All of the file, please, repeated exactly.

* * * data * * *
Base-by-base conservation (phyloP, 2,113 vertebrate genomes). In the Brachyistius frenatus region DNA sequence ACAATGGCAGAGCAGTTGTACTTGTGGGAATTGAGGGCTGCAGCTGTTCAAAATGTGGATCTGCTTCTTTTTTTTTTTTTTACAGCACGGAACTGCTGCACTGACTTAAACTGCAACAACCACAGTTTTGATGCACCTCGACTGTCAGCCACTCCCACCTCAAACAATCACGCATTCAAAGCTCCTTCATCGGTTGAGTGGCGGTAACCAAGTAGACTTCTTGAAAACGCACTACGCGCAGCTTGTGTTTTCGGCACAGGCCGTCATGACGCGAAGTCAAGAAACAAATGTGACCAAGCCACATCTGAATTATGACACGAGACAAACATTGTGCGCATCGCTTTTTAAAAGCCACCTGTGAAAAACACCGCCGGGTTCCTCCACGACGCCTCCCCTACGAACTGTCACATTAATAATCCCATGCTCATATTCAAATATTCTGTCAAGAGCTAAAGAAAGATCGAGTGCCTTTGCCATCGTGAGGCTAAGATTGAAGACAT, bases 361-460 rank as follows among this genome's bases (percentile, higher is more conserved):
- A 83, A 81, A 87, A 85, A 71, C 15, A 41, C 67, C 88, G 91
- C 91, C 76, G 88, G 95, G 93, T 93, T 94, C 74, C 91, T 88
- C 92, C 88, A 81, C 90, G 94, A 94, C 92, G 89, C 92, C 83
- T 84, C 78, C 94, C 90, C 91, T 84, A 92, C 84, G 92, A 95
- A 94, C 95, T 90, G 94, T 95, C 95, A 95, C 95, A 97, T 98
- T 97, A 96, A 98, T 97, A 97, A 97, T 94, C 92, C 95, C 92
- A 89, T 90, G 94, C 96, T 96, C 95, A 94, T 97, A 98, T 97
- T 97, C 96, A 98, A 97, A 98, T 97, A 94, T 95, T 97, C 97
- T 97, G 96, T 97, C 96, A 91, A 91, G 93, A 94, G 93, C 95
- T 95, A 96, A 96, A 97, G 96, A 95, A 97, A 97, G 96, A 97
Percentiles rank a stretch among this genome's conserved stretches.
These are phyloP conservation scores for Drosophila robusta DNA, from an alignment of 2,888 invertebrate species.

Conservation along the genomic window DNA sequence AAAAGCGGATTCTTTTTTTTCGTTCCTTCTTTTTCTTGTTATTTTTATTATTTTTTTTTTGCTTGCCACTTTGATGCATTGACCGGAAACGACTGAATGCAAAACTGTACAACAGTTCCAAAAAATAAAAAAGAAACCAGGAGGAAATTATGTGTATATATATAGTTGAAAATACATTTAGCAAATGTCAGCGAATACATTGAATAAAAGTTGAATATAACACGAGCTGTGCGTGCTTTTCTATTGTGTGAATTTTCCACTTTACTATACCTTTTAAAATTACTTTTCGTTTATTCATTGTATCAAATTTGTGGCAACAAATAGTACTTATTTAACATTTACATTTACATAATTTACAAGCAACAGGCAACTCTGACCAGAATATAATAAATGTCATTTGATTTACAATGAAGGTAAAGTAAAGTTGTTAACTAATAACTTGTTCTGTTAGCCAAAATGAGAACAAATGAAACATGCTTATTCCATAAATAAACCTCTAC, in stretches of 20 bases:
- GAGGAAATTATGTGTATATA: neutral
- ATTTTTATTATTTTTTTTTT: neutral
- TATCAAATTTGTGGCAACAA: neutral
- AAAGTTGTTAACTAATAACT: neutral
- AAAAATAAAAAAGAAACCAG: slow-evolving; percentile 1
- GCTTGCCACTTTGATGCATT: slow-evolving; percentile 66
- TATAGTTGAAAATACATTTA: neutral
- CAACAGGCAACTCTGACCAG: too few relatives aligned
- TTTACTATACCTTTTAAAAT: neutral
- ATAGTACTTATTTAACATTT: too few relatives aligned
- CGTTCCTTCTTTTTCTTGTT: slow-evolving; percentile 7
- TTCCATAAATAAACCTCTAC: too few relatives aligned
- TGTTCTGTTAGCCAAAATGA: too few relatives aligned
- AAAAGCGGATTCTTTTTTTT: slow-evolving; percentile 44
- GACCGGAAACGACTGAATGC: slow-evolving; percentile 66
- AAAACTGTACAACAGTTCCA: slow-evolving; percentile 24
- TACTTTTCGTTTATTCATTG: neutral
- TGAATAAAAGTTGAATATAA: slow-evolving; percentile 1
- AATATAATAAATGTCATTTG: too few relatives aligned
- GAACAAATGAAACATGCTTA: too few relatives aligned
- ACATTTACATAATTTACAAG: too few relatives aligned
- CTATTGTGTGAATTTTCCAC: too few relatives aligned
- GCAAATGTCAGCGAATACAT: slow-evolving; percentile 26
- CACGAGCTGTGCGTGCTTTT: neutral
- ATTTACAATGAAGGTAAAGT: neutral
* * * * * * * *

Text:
Base-by-base conservation (phyloP, 2,113 vertebrate genomes). In the Brachyistius frenatus region DNA sequence ACAATGGCAGAGCAGTTGTACTTGTGGGAATTGAGGGCTGCAGCTGTTCAAAATGTGGATCTGCTTCTTTTTTTTTTTTTTACAGCACGGAACTGCTGCACTGACTTAAACTGCAACAACCACAGTTTTGATGCACCTCGACTGTCAGCCACTCCCACCTCAAACAATCACGCATTCAAAGCTCCTTCATCGGTTGAGTGGCGGTAACCAAGTAGACTTCTTGAAAACGCACTACGCGCAGCTTGTGTTTTCGGCACAGGCCGTCATGACGCGAAGTCAAGAAACAAATGTGACCAAGCCACATCTGAATTATGACACGAGACAAACATTGTGCGCATCGCTTTTTAAAAGCCACCTGTGAAAAACACCGCCGGGTTCCTCCACGACGCCTCCCCTACGAACTGTCACATTAATAATCCCATGCTCATATTCAAATATTCTGTCAAGAGCTAAAGAAAGATCGAGTGCCTTTGCCATCGTGAGGCTAAGATTGAAGACAT, bases 361-460 rank as follows among this genome's bases (percentile, higher is more conserved):
- A 83, A 81, A 87, A 85, A 71, C 15, A 41, C 67, C 88, G 91
- C 91, C 76, G 88, G 95, G 93, T 93, T 94, C 74, C 91, T 88
- C 92, C 88, A 81, C 90, G 94, A 94, C 92, G 89, C 92, C 83
- T 84, C 78, C 94, C 90, C 91, T 84, A 92, C 84, G 92, A 95
- A 94, C 95, T 90, G 94, T 95, C 95, A 95, C 95, A 97, T 98
- T 97, A 96, A 98, T 97, A 97, A 97, T 94, C 92, C 95, C 92
- A 89, T 90, G 94, C 96, T 96, C 95, A 94, T 97, A 98, T 97
- T 97, C 96, A 98, A 97, A 98, T 97, A 94, T 95, T 97, C 97
- T 97, G 96, T 97, C 96, A 91, A 91, G 93, A 94, G 93, C 95
- T 95, A 96, A 96, A 97, G 96, A 95, A 97, A 97, G 96, A 97
Percentiles rank a stretch among this genome's conserved stretches.
These are phyloP conservation scores for Drosophila robusta DNA, from an alignment of 2,888 invertebrate species.

Conservation along the genomic window DNA sequence AAAAGCGGATTCTTTTTTTTCGTTCCTTCTTTTTCTTGTTATTTTTATTATTTTTTTTTTGCTTGCCACTTTGATGCATTGACCGGAAACGACTGAATGCAAAACTGTACAACAGTTCCAAAAAATAAAAAAGAAACCAGGAGGAAATTATGTGTATATATATAGTTGAAAATACATTTAGCAAATGTCAGCGAATACATTGAATAAAAGTTGAATATAACACGAGCTGTGCGTGCTTTTCTATTGTGTGAATTTTCCACTTTACTATACCTTTTAAAATTACTTTTCGTTTATTCATTGTATCAAATTTGTGGCAACAAATAGTACTTATTTAACATTTACATTTACATAATTTACAAGCAACAGGCAACTCTGACCAGAATATAATAAATGTCATTTGATTTACAATGAAGGTAAAGTAAAGTTGTTAACTAATAACTTGTTCTGTTAGCCAAAATGAGAACAAATGAAACATGCTTATTCCATAAATAAACCTCTAC, in stretches of 20 bases:
- GAGGAAATTATGTGTATATA: neutral
- ATTTTTATTATTTTTTTTTT: neutral
- TATCAAATTTGTGGCAACAA: neutral
- AAAGTTGTTAACTAATAACT: neutral
- AAAAATAAAAAAGAAACCAG: slow-evolving; percentile 1
- GCTTGCCACTTTGATGCATT: slow-evolving; percentile 66
- TATAGTTGAAAATACATTTA: neutral
- CAACAGGCAACTCTGACCAG: too few relatives aligned
- TTTACTATACCTTTTAAAAT: neutral
- ATAGTACTTATTTAACATTT: too few relatives aligned
- CGTTCCTTCTTTTTCTTGTT: slow-evolving; percentile 7
- TTCCATAAATAAACCTCTAC: too few relatives aligned
- TGTTCTGTTAGCCAAAATGA: too few relatives aligned
- AAAAGCGGATTCTTTTTTTT: slow-evolving; percentile 44
- GACCGGAAACGACTGAATGC: slow-evolving; percentile 66
- AAAACTGTACAACAGTTCCA: slow-evolving; percentile 24
- TACTTTTCGTTTATTCATTG: neutral
- TGAATAAAAGTTGAATATAA: slow-evolving; percentile 1
- AATATAATAAATGTCATTTG: too few relatives aligned
- GAACAAATGAAACATGCTTA: too few relatives aligned
- ACATTTACATAATTTACAAG: too few relatives aligned
- CTATTGTGTGAATTTTCCAC: too few relatives aligned
- GCAAATGTCAGCGAATACAT: slow-evolving; percentile 26
- CACGAGCTGTGCGTGCTTTT: neutral
- ATTTACAATGAAGGTAAAGT: neutral